Infant formula monopolies: harming people and the planet

Boycott Nestle

Powerful baby formula milk companies, including Nestlé, Danone and Kraft Heinz, have long harmed the health of babies and women around the world. A paper published in the British Medical Journal (October 2019), ‘Support for breastfeeding is an environmental imperative’, shows the extent to which formula milk also damages the health of the planet. Around the world, formula use growth is staggering – and deadly. To view this as a women’s issue is to side with the corporations and to ignore the devastation capitalism will wreak in the pursuit of profit.

‘Formula milk contributes to environmental degradation and climate change’

Most formula is made from powdered cows’ milk, requiring 4,700 litres of water per kg of powder to produce, and releasing methane, a major greenhouse gas. Its nutritional inadequacy requires additions of, for example, palm and fish oil. Packaging adds to landfill. Transportation is an environmental cost, with just 40-50 global production sites. Formula must be heated correctly – in the UK, this uses the equivalent energy of charging 200 million smart phones per year.

Breastfeeding, meanwhile, uses few resources and has no environmental impact. The World Health Organisation (WHO) recommends exclusive breastfeeding for the first six months and for two years and beyond alongside complementary foods. Exclusive breastfeeding for six months saves an estimated 95-153kg CO2 equivalent per baby compared with formula feeding. If all babies in the UK were breastfed for six months the carbon emissions saving would be equivalent to taking 50,000 to 77,500 cars off the road for a year.

Aggressive advertising and company profits

Instead the formula industry is growing, predicted to be worth $98 billion by 2025. It is one of the fastest growing packaged foods markets, growing at eight times the pace of the global population. Kasper Jakobsen, former Chief Executive of formula giant Mead Johnson said: ‘we have to wait for babies to be born that we can capture. That can then go through our acquisition, retention, and extension model.’ Billions are spent on formula advertising which discourages breastfeeding and perpetuates the myth of formula’s equivalency. The six main companies alone spend over £36 for every baby born. Nestlé face an international boycott because they have dressed salespeople as nurses, lavished gifts on health professionals, distributed free samples in hospitals and influenced policy makers. The WHO’s ‘International Code of Marketing of Breastmilk Substitutes’ attempts to reign in such tactics. However, national responses are often toothless. For example, it is against the code to promote breastmilk substitutes, bottles or teats for babies. To get around this, entirely unnecessary, worthless, expensive and environmentally damaging ‘follow-on’ milks were created so they are in theory not competing directly with breastfeeding. Surveys show that people think formula milk is advertised and recognise the main brands.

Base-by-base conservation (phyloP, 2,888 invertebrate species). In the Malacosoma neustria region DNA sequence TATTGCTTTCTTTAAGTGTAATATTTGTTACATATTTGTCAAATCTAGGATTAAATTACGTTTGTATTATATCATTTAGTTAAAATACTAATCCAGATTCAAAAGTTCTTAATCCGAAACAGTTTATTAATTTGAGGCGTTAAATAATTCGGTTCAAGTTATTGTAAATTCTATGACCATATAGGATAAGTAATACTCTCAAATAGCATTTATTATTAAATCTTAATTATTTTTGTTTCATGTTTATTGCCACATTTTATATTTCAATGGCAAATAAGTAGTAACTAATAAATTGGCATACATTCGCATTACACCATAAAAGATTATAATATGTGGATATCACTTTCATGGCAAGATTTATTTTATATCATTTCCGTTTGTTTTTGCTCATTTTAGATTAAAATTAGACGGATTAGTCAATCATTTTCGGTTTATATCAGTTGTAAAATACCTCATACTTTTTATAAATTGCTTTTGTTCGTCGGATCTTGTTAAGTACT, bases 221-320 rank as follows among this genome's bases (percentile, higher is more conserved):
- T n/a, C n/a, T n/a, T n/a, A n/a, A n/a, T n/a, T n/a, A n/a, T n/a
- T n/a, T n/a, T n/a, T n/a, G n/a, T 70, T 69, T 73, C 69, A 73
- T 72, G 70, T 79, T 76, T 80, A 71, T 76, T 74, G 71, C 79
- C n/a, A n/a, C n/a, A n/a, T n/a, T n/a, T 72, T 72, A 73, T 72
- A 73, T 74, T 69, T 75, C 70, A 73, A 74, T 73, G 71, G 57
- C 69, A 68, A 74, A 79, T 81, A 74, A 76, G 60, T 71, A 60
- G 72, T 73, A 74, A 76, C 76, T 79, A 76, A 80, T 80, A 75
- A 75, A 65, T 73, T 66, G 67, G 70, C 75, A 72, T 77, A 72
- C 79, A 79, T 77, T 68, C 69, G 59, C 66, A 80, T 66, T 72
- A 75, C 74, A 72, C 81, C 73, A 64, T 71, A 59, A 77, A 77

That breastfeeding saves lives globally and improves health outcomes for women and babies is well understood, but breastfeeding support relies on struggling health systems and interest groups. Decisions about feeding are undoubtedly personal and emotive but the idea of a simple ‘choice’ is false. As campaigner and nutritionist Gabrielle Palmer states, ‘the development of artificial baby milk has been a marketing success story, not least in the skill with which the competing product has been destroyed.